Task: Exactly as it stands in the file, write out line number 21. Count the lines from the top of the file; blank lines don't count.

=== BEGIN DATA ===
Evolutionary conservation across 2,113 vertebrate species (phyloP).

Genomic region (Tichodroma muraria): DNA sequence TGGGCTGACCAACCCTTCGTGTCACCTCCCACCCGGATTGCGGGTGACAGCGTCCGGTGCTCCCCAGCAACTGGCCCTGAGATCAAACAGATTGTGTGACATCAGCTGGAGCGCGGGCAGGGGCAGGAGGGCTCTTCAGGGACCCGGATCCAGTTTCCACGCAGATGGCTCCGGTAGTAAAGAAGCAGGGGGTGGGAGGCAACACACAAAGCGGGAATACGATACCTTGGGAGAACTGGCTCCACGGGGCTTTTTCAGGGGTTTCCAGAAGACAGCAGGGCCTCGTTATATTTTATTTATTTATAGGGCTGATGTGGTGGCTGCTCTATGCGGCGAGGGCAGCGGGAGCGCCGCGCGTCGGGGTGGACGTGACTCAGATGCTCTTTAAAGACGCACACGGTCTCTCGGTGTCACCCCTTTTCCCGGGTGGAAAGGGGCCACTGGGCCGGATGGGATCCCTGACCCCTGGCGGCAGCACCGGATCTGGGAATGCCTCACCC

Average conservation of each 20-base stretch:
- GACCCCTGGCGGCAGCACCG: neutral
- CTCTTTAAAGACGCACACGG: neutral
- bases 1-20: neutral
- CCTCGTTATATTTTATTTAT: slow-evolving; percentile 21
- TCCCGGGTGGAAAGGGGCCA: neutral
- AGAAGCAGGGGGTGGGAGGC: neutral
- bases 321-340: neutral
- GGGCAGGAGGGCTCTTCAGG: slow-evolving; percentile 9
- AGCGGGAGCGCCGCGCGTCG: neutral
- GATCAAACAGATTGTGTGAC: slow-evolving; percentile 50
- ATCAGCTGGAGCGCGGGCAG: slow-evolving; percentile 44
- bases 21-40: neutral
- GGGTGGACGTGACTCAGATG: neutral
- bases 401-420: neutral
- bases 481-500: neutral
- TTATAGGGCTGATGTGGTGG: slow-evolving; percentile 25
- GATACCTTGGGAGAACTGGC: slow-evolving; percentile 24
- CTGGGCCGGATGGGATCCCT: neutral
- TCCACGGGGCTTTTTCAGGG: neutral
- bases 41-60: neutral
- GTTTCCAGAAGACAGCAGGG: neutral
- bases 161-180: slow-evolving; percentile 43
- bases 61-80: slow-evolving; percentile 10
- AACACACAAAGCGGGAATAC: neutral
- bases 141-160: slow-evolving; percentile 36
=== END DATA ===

- CTGGGCCGGATGGGATCCCT: neutral